English | Dutch
|A visit to Jaffna
Anuradnapura (Sri Lanka), March 10th 2011
With one more week to go, of our total visit of six weeks to Sri Lanka, we had the feeling that we got a very good impression of this island state. There was as a matter of fact, only one thing left we really wanted to do in Sri Lanka: experiencing a less visited part of the country. Sri Lanka is a popular holiday destination, not only for individual travellers but also for different kinds of tour groups, making it difficult to find interesting places where you can still experience the ‘real’ Sri Lankan life. Most places are run over by tourists, and that isn’t surprising, because Sri Lanka is a beautiful place and easy destination to visit.
At first, we considered to visit the eastern part of Sri Lanka. The cities Ampara, Batticaloa and Tricomalee are relatively less visited. However, the problem was that the eastern part of the country was rainy at the time we considered going there. For a matter of fact, the weather in the whole country was distressed. It rained in places that should be dry at this time of the year, resulting in huge flooding in the central and eastern part of the country. Eventually, we decided to try to bring a visit to the most northern part of the country, the city of Jaffna. The nice thing about a visit to Jaffna is not only a visit to a seldom visited area of the country, but also a visit to a part of the country where the Tamil people form the majority. So, visiting Jaffna would not only give us the opportunity to meet the Sinhalese people who live in the central and southern part of the country, but also the Tamil population of Sri Lanka that mainly live in the northern and eastern parts.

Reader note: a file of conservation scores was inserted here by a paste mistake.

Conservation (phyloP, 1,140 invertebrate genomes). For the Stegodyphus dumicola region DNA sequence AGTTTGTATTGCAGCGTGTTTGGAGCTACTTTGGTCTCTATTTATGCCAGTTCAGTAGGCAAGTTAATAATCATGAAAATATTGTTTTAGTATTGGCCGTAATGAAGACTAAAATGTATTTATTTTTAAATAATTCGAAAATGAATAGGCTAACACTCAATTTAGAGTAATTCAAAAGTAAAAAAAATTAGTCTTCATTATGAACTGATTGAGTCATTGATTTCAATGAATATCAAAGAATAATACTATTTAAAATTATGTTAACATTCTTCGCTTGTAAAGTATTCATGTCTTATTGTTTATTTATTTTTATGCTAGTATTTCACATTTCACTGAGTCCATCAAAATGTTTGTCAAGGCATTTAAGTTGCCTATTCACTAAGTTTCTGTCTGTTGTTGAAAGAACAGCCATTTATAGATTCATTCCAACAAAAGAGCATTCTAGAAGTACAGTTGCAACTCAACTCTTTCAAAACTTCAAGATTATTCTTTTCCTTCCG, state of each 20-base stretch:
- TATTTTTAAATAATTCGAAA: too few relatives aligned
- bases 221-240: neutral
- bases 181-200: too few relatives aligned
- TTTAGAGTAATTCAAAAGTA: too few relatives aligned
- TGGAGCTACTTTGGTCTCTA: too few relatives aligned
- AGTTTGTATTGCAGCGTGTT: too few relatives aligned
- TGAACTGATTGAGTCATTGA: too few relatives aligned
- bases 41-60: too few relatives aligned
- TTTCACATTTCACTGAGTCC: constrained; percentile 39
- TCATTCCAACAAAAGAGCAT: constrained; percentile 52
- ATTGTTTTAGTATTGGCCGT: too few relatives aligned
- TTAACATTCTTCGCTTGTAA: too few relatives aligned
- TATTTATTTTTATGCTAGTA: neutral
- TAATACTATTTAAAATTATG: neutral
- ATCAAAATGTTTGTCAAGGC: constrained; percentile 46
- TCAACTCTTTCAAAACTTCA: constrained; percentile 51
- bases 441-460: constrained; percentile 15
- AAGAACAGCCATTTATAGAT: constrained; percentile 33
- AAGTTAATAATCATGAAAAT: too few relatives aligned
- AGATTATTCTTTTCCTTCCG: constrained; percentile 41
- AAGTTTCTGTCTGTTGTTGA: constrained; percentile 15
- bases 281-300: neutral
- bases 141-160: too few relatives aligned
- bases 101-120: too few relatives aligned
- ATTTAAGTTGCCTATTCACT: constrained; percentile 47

Silent remains of the civil war in northern Sri Lanka
A visit to the northern part of Sri Lanka is still not straightforward. The area was till a couple of year ago, battleground in the civil war between the Sri Lanka Army (SLA) and the Liberation Tigers of Tamil Eelam, or often called the Tamil Tigers. For that reason, foreigners need a permit from the Sri Lankan Ministry of Defence, before they can travel to this region. The crux of the conflict between the government and the Tamils was the feeling of the Tamils (mainly Hindus), justified or not, that they were discriminated against the majority of the Sri Lankan people, who are the so-called Sinhalese people (mainly Buddhists). This feeling appeared just after the British left and Sri Lanka became and independent state. The Tamils asked for a federal system in where the Tamils got more autonomy for their region, but when the government did not comply with this wish, some young Tamils picked up the arms and started fighting for their own state, which should get the name ‘Eelam’, which means Precious Land in the Tamil language.
But the only thing the war led to, like all wars, was a lot of misery and many civilian casualties. The Tamil Tigers controlled big parts of northern and eastern Sri Lanka during the 30-year conflict, but by the spring of 2009, they were defeated by the Sri Lankan Army which crushed them in a long and heavy military operation. Some people are of the opinion that the SLA used too much violence, resulting in many unnecessary civilian casualties. That’s why some argue that Sri Lanka’s leaders must justify themselves before a war tribunal. At the moment it is quiet in the region, but it is not sure yet if the reason of the dissatisfaction of the Tamil people, which led to the violent war in the first place, left with the defeat of the Tamil Tigers. We decided to go and travelled to Colombo first, to apply for the travel permit to Jaffna, which took 72 hours to get.